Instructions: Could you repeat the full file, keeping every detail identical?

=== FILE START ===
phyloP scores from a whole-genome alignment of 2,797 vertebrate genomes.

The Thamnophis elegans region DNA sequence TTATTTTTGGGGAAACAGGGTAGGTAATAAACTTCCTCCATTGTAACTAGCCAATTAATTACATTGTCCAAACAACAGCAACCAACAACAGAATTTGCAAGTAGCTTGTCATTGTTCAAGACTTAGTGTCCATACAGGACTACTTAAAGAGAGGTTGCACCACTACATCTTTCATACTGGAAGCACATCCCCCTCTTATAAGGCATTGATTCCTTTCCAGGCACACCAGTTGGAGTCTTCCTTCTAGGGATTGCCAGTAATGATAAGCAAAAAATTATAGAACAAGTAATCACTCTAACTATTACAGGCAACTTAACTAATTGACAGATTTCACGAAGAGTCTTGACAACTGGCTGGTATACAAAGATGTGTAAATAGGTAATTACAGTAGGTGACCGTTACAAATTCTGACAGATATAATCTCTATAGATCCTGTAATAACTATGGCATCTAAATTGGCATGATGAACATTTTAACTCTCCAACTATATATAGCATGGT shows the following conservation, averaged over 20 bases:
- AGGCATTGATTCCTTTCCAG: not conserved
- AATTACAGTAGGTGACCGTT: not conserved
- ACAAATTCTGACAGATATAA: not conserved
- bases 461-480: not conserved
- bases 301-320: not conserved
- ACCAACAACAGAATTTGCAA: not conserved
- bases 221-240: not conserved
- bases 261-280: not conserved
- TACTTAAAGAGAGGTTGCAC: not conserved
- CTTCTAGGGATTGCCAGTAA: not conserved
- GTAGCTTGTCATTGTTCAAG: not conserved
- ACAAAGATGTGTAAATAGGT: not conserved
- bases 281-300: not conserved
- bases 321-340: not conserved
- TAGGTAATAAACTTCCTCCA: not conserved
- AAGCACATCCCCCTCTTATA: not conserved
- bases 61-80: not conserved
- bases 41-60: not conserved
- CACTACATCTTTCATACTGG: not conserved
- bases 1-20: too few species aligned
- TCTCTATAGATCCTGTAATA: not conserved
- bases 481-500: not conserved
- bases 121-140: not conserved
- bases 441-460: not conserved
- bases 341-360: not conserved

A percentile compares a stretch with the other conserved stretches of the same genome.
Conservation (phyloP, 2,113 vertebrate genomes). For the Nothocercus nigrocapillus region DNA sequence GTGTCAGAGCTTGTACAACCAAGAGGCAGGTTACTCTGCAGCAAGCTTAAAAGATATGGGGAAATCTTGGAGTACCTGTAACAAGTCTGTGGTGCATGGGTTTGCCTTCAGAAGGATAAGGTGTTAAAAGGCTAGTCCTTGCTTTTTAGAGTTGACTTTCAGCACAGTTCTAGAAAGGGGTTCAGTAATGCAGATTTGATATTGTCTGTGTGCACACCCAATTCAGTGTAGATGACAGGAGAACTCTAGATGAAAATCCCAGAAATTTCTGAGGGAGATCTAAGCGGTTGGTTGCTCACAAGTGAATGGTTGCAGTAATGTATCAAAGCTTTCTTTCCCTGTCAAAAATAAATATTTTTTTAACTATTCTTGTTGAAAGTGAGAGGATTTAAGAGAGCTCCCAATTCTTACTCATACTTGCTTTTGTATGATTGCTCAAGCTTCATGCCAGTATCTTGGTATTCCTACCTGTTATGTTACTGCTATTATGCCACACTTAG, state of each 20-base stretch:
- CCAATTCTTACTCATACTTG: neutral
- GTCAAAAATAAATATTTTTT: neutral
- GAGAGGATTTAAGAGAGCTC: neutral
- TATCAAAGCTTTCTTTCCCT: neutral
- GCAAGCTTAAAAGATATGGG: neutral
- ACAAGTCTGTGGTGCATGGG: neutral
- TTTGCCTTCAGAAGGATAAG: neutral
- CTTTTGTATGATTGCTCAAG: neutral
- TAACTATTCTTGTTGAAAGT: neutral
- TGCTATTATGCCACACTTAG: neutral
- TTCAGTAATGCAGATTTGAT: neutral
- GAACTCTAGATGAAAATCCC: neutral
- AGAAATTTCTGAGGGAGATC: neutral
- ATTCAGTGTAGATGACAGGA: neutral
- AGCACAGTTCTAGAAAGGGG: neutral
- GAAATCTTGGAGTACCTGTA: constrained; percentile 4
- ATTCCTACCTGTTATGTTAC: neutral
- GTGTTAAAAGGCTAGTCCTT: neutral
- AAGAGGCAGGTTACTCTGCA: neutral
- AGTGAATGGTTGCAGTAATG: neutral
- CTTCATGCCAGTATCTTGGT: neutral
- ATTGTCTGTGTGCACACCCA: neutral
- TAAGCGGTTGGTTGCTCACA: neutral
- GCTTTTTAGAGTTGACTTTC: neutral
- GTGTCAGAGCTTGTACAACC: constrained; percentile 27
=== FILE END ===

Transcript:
phyloP scores from a whole-genome alignment of 2,797 vertebrate genomes.

The Thamnophis elegans region DNA sequence TTATTTTTGGGGAAACAGGGTAGGTAATAAACTTCCTCCATTGTAACTAGCCAATTAATTACATTGTCCAAACAACAGCAACCAACAACAGAATTTGCAAGTAGCTTGTCATTGTTCAAGACTTAGTGTCCATACAGGACTACTTAAAGAGAGGTTGCACCACTACATCTTTCATACTGGAAGCACATCCCCCTCTTATAAGGCATTGATTCCTTTCCAGGCACACCAGTTGGAGTCTTCCTTCTAGGGATTGCCAGTAATGATAAGCAAAAAATTATAGAACAAGTAATCACTCTAACTATTACAGGCAACTTAACTAATTGACAGATTTCACGAAGAGTCTTGACAACTGGCTGGTATACAAAGATGTGTAAATAGGTAATTACAGTAGGTGACCGTTACAAATTCTGACAGATATAATCTCTATAGATCCTGTAATAACTATGGCATCTAAATTGGCATGATGAACATTTTAACTCTCCAACTATATATAGCATGGT shows the following conservation, averaged over 20 bases:
- AGGCATTGATTCCTTTCCAG: not conserved
- AATTACAGTAGGTGACCGTT: not conserved
- ACAAATTCTGACAGATATAA: not conserved
- bases 461-480: not conserved
- bases 301-320: not conserved
- ACCAACAACAGAATTTGCAA: not conserved
- bases 221-240: not conserved
- bases 261-280: not conserved
- TACTTAAAGAGAGGTTGCAC: not conserved
- CTTCTAGGGATTGCCAGTAA: not conserved
- GTAGCTTGTCATTGTTCAAG: not conserved
- ACAAAGATGTGTAAATAGGT: not conserved
- bases 281-300: not conserved
- bases 321-340: not conserved
- TAGGTAATAAACTTCCTCCA: not conserved
- AAGCACATCCCCCTCTTATA: not conserved
- bases 61-80: not conserved
- bases 41-60: not conserved
- CACTACATCTTTCATACTGG: not conserved
- bases 1-20: too few species aligned
- TCTCTATAGATCCTGTAATA: not conserved
- bases 481-500: not conserved
- bases 121-140: not conserved
- bases 441-460: not conserved
- bases 341-360: not conserved

A percentile compares a stretch with the other conserved stretches of the same genome.
Conservation (phyloP, 2,113 vertebrate genomes). For the Nothocercus nigrocapillus region DNA sequence GTGTCAGAGCTTGTACAACCAAGAGGCAGGTTACTCTGCAGCAAGCTTAAAAGATATGGGGAAATCTTGGAGTACCTGTAACAAGTCTGTGGTGCATGGGTTTGCCTTCAGAAGGATAAGGTGTTAAAAGGCTAGTCCTTGCTTTTTAGAGTTGACTTTCAGCACAGTTCTAGAAAGGGGTTCAGTAATGCAGATTTGATATTGTCTGTGTGCACACCCAATTCAGTGTAGATGACAGGAGAACTCTAGATGAAAATCCCAGAAATTTCTGAGGGAGATCTAAGCGGTTGGTTGCTCACAAGTGAATGGTTGCAGTAATGTATCAAAGCTTTCTTTCCCTGTCAAAAATAAATATTTTTTTAACTATTCTTGTTGAAAGTGAGAGGATTTAAGAGAGCTCCCAATTCTTACTCATACTTGCTTTTGTATGATTGCTCAAGCTTCATGCCAGTATCTTGGTATTCCTACCTGTTATGTTACTGCTATTATGCCACACTTAG, state of each 20-base stretch:
- CCAATTCTTACTCATACTTG: neutral
- GTCAAAAATAAATATTTTTT: neutral
- GAGAGGATTTAAGAGAGCTC: neutral
- TATCAAAGCTTTCTTTCCCT: neutral
- GCAAGCTTAAAAGATATGGG: neutral
- ACAAGTCTGTGGTGCATGGG: neutral
- TTTGCCTTCAGAAGGATAAG: neutral
- CTTTTGTATGATTGCTCAAG: neutral
- TAACTATTCTTGTTGAAAGT: neutral
- TGCTATTATGCCACACTTAG: neutral
- TTCAGTAATGCAGATTTGAT: neutral
- GAACTCTAGATGAAAATCCC: neutral
- AGAAATTTCTGAGGGAGATC: neutral
- ATTCAGTGTAGATGACAGGA: neutral
- AGCACAGTTCTAGAAAGGGG: neutral
- GAAATCTTGGAGTACCTGTA: constrained; percentile 4
- ATTCCTACCTGTTATGTTAC: neutral
- GTGTTAAAAGGCTAGTCCTT: neutral
- AAGAGGCAGGTTACTCTGCA: neutral
- AGTGAATGGTTGCAGTAATG: neutral
- CTTCATGCCAGTATCTTGGT: neutral
- ATTGTCTGTGTGCACACCCA: neutral
- TAAGCGGTTGGTTGCTCACA: neutral
- GCTTTTTAGAGTTGACTTTC: neutral
- GTGTCAGAGCTTGTACAACC: constrained; percentile 27